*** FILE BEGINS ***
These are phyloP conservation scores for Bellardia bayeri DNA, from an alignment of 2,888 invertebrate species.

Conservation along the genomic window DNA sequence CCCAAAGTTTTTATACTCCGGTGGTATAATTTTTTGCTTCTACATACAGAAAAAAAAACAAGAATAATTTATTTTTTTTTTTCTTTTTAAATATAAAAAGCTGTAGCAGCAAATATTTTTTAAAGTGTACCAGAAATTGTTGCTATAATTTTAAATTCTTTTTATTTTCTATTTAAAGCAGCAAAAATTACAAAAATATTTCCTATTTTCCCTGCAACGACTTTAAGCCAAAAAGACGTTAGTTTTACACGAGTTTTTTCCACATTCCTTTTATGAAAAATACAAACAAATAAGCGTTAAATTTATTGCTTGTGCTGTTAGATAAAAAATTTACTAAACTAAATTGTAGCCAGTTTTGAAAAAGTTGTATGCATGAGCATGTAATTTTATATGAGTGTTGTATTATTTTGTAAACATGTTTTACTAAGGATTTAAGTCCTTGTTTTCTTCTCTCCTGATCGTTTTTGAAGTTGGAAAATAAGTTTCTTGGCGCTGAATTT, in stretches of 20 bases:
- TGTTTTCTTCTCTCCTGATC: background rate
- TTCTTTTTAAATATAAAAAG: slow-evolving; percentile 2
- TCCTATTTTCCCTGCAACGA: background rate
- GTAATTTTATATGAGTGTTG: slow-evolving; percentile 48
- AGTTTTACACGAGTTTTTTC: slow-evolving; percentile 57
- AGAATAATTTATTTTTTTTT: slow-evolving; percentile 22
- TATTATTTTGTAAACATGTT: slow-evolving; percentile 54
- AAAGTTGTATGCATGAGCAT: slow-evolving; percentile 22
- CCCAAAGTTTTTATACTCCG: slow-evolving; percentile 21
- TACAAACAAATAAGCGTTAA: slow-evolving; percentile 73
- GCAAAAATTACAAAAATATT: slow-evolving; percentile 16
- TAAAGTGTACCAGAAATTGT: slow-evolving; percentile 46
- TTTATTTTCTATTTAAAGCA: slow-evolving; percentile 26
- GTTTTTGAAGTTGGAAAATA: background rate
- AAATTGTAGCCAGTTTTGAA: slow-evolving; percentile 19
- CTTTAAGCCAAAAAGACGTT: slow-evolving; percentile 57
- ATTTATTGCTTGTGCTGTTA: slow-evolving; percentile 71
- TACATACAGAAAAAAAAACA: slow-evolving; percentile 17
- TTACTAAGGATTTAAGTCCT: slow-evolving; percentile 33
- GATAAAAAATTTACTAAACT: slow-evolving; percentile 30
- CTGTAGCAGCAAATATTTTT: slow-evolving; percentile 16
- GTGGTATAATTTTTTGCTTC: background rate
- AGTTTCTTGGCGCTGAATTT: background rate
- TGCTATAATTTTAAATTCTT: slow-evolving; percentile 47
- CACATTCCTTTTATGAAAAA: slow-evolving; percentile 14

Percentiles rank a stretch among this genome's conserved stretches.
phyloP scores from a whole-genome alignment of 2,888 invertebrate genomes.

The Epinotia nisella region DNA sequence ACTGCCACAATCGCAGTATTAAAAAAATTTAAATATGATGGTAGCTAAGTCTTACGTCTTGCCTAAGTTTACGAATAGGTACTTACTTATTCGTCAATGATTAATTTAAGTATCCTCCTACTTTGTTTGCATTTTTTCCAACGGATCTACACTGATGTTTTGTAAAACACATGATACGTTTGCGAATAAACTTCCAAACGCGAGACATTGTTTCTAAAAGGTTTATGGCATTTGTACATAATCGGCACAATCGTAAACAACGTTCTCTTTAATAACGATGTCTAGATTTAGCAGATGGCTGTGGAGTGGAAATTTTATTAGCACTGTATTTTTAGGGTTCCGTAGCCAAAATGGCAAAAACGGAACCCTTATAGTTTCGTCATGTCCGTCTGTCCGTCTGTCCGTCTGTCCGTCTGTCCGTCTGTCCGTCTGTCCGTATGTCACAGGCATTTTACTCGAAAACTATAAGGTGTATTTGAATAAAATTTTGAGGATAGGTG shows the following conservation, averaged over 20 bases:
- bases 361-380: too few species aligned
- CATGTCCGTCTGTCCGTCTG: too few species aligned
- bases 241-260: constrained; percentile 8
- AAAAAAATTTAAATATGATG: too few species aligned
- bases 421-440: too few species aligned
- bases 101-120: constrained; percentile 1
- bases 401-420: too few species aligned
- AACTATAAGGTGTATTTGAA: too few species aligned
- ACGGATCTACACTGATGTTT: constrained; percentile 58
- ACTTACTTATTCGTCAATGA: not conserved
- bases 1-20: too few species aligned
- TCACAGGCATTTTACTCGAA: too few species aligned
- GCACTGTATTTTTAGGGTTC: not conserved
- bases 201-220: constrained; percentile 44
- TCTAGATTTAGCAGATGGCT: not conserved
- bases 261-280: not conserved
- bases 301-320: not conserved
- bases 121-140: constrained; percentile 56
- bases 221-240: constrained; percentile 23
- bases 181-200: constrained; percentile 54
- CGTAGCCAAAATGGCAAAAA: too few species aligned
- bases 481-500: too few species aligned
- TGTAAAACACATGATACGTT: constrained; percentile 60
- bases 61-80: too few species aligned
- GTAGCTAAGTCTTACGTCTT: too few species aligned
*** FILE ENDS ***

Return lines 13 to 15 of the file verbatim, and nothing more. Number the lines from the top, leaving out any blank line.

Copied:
- GCAAAAATTACAAAAATATT: slow-evolving; percentile 16
- TAAAGTGTACCAGAAATTGT: slow-evolving; percentile 46
- TTTATTTTCTATTTAAAGCA: slow-evolving; percentile 26